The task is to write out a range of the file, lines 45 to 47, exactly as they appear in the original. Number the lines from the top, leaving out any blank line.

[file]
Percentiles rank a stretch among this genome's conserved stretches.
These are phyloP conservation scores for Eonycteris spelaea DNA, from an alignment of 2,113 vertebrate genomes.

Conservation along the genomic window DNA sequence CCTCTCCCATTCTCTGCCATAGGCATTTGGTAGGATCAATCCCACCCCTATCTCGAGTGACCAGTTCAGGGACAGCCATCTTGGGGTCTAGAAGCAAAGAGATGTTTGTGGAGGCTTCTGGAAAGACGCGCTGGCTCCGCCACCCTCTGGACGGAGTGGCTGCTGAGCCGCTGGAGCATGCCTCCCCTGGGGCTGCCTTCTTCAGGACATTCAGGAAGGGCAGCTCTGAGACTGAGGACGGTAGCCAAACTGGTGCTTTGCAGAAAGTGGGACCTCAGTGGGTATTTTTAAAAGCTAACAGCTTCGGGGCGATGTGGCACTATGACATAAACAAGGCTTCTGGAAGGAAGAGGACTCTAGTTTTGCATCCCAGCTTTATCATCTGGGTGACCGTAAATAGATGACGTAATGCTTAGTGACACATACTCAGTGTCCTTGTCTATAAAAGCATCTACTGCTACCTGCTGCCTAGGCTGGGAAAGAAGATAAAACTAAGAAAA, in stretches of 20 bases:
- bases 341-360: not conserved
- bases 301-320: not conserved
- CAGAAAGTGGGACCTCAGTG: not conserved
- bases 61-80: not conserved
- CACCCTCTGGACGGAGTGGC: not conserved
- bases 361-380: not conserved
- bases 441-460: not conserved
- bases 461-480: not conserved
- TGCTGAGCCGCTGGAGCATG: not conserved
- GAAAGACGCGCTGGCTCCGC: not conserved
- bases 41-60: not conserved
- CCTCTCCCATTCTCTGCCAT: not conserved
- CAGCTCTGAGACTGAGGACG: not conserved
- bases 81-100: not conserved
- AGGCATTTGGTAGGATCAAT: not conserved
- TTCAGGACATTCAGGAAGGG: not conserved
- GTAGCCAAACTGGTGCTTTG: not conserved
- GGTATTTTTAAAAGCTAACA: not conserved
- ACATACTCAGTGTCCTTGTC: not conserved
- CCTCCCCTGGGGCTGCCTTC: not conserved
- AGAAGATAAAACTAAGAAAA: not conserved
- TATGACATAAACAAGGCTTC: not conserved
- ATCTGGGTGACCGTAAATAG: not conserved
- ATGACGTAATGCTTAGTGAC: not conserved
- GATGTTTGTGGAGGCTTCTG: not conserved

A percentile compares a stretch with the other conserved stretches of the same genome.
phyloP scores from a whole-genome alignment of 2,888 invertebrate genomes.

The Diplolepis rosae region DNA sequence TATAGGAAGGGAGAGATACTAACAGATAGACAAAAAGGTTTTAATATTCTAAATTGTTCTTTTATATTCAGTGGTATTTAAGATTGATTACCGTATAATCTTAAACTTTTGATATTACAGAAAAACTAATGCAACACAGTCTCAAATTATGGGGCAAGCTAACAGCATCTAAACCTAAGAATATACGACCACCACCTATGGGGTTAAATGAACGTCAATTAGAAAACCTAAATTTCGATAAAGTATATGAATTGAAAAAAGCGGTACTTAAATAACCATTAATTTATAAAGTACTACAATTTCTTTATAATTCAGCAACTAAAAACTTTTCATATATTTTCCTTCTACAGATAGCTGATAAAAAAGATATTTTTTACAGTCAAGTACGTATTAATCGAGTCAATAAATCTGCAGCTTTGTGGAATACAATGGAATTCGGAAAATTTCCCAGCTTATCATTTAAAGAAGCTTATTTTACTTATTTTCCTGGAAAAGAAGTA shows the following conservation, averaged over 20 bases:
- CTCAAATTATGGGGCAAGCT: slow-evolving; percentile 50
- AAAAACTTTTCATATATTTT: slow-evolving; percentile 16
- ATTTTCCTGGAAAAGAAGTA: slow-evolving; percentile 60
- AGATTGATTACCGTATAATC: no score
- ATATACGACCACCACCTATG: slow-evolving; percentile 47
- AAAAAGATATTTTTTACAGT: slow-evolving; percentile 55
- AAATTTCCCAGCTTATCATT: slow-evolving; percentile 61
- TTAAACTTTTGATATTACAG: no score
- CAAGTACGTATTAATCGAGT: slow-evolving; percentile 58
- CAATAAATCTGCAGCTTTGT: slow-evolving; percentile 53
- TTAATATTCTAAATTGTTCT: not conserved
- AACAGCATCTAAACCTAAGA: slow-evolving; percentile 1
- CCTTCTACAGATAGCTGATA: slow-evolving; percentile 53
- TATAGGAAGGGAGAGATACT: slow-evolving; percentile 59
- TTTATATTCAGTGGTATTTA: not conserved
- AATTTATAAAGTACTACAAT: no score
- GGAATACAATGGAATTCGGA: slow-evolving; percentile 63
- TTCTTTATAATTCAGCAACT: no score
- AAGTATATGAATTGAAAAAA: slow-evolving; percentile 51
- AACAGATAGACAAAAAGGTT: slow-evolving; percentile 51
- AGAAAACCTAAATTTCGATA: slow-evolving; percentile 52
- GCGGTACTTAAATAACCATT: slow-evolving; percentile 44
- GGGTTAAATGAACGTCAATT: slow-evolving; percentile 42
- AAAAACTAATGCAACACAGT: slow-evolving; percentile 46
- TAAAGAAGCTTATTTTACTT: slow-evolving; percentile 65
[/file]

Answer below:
- TATAGGAAGGGAGAGATACT: slow-evolving; percentile 59
- TTTATATTCAGTGGTATTTA: not conserved
- AATTTATAAAGTACTACAAT: no score